HANOI - Vietnam's leaders face growing pressure to challenge China in the world court, risking economic retaliation by its largest trading partner, after a Vietnamese fishing boat collided with a Chinese ship and sank on Monday.
Legal action is one of the few options Vietnamese leaders have to placate a population that expects the government to counter Beijing's increasingly aggressive moves in the South China Sea. Deadly anti-China protests erupted in Vietnam earlier this month, targeting businesses thought to be Chinese.
Vietnam said last week it was considering arbitration in a tussle with China over an oil rig placed near the contested Paracel Islands, after the Philippines recently took its own case to the United Nations over disputed shoals off its coast.
Vietnam's Prime Minister Nguyen Tan Dung had asked Ms Ameerah Haq, UN Undersecretary-General for field support, to convey the "seriousness of the situation" to Secretary-General Ban Ki Moon, so the world body "continues to have a voice and takes action" to ensure regional stability, according to a posting on the government's website.
But Chinese Foreign Ministry spokesman Qin Gang countered that Hanoi "has been forcefully disrupting the normal operation by the Chinese side", and this "will in the very end hurt the interests of the Vietnamese side".
Vietnam has been planning a legal case against China for some time, said Dr Ha Hoang Hop, visiting senior fellow at the Institute of Southeast Asian Studies in Singapore. "It will happen very soon," he added.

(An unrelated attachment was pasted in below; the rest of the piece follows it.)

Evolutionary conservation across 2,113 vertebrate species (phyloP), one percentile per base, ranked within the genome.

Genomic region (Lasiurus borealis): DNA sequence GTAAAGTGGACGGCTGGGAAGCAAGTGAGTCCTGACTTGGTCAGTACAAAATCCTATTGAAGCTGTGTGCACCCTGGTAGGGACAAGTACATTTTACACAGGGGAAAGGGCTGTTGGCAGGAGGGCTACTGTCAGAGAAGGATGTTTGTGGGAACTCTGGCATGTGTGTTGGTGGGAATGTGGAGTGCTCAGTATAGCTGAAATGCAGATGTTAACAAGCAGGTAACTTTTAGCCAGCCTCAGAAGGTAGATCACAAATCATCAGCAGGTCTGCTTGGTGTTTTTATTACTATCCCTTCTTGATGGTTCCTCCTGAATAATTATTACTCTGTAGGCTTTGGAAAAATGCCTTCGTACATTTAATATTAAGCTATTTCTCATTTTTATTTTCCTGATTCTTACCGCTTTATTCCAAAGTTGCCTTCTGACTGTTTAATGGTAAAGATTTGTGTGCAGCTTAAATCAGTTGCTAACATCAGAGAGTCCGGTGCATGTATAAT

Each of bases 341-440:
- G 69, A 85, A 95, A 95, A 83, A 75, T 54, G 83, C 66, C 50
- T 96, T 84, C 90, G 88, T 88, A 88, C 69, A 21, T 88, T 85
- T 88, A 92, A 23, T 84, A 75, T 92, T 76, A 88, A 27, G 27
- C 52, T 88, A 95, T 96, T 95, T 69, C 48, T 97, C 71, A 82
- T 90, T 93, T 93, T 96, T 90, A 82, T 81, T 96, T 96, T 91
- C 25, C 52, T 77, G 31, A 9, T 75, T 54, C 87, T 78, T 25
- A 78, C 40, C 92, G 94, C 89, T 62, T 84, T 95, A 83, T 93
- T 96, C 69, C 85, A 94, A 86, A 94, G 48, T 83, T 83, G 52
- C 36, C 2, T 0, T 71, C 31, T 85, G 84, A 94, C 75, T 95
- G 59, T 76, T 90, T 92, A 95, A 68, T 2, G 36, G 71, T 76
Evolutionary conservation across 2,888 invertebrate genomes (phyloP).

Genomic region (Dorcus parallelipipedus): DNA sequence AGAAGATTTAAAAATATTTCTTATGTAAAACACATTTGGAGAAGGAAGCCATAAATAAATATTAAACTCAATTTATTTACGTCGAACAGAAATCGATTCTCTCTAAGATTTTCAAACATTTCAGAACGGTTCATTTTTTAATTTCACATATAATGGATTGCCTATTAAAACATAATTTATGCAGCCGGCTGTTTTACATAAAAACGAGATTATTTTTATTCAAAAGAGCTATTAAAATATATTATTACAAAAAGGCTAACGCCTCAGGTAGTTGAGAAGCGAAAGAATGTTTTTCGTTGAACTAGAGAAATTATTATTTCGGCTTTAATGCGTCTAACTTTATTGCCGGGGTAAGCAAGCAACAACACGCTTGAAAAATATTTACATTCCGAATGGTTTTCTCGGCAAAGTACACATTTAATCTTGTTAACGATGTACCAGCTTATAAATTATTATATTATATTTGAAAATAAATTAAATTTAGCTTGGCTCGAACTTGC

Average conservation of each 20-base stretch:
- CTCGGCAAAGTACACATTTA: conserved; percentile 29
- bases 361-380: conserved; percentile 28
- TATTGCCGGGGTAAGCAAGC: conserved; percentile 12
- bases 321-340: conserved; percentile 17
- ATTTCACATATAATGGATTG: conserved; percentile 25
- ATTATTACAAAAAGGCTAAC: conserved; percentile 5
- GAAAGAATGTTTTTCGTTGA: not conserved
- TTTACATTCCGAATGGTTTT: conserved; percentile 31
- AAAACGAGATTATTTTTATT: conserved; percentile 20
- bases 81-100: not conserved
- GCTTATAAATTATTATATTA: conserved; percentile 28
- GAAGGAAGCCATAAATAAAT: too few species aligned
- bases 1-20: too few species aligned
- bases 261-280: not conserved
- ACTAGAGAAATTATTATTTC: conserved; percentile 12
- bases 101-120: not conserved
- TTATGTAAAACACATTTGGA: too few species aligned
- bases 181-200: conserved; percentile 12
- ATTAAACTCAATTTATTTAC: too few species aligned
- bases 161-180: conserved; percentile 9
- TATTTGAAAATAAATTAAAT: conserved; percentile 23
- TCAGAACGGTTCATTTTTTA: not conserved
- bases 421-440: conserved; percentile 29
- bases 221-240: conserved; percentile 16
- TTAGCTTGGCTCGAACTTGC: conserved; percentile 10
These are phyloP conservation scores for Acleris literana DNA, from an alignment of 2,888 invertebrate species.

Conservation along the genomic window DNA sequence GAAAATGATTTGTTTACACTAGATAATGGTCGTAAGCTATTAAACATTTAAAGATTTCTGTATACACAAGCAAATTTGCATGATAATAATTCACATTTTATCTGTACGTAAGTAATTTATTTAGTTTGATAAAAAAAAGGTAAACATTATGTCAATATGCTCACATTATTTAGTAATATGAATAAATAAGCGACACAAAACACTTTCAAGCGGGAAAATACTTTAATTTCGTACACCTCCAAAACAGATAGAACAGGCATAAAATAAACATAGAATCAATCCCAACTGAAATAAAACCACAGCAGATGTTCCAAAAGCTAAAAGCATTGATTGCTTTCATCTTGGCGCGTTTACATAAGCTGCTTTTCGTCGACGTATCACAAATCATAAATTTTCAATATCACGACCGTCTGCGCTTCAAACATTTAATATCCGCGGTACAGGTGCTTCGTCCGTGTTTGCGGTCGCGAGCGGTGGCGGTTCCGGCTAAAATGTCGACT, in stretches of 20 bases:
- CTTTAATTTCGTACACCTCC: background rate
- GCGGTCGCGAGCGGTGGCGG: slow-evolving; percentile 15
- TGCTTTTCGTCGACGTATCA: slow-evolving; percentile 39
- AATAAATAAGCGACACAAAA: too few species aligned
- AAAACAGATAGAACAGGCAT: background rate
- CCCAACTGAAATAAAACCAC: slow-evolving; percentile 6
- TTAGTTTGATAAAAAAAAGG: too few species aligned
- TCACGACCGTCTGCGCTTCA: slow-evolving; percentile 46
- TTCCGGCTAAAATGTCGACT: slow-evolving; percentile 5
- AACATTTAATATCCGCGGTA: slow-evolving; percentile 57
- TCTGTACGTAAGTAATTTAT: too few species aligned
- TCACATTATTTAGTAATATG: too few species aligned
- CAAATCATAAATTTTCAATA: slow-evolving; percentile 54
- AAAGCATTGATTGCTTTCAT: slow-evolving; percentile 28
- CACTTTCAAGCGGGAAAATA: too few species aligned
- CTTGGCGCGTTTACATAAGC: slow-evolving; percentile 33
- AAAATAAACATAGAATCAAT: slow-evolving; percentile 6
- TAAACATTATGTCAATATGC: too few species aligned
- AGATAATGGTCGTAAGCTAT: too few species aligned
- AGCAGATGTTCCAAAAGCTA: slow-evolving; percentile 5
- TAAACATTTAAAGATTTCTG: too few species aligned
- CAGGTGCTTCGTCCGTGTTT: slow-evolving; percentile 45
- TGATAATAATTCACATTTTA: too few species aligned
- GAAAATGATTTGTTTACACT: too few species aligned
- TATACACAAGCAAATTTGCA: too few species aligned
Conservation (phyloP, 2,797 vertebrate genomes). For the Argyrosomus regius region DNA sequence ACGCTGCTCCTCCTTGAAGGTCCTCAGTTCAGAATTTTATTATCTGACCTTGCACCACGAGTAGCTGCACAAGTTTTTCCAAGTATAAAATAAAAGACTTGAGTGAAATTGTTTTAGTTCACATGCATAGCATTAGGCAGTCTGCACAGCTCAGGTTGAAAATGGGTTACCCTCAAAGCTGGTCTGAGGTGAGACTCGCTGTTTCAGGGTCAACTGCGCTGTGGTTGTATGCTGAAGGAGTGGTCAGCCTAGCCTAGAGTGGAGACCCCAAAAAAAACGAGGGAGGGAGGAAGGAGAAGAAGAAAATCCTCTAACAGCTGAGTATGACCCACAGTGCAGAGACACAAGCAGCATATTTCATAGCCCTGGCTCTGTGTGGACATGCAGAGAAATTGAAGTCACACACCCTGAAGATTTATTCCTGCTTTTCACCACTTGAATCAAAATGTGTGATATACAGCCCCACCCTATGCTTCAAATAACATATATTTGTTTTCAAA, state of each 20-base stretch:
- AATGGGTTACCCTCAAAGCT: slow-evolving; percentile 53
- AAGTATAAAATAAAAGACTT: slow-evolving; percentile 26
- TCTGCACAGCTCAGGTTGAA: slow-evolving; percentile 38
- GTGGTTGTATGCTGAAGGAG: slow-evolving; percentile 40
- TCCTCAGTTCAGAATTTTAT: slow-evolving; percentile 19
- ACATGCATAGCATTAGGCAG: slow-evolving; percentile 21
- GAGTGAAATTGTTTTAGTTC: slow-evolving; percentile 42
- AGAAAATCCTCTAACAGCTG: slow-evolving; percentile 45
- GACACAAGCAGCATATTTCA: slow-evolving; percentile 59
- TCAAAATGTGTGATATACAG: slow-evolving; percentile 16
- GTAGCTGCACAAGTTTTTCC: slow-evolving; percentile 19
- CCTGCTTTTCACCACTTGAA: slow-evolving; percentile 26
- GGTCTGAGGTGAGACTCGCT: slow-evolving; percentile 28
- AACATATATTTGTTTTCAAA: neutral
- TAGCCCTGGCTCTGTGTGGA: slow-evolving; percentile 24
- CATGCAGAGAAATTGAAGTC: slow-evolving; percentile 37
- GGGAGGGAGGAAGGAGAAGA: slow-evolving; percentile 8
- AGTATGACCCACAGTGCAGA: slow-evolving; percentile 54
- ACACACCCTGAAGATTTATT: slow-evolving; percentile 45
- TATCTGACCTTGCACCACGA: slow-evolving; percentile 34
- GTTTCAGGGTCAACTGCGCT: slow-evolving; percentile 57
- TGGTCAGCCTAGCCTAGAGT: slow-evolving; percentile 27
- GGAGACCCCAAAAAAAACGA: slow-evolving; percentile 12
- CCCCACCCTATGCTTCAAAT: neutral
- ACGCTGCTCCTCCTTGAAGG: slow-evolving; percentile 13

On Monday, skirmishes between a group of Vietnamese vessels and about 40 Chinese ships led to the sinking of one Vietnamese boat. The clash occurred around 17 nautical miles from a Chinese oil rig sited near the contested Paracel Islands, Hanoi said.
It was the latest clash after China's placement of the oil rig on May 2 spurred ongoing confrontations between coast guard vessels from both sides, leading to the use of water cannon at one point.
The Vietnamese government has said it protested against Monday's incident with a Chinese Embassy representative in Hanoi and demanded compensation for damages.
But any escalation of tensions, including legal action, carries economic risks, said Mr Adam Sitkoff, executive director of the American Chamber of Commerce in Vietnam.
"China has not been afraid to use its economic weight as a way to reinforce its policies," he said. "Both countries risk economic damage and uncertainty that neither can afford."
As Vietnam and China are important players in the global supply chain, "any ratcheting up of tensions that impede the flow of supplies and products between China and Vietnam will ripple across the global economy", Mr Sitkoff added.
China is Vietnam's largest trading partner, with two-way trade rising 22 per cent to US$50.2 billion (S$63 billion) last year from 2012, according to Vietnam's General Statistics Office.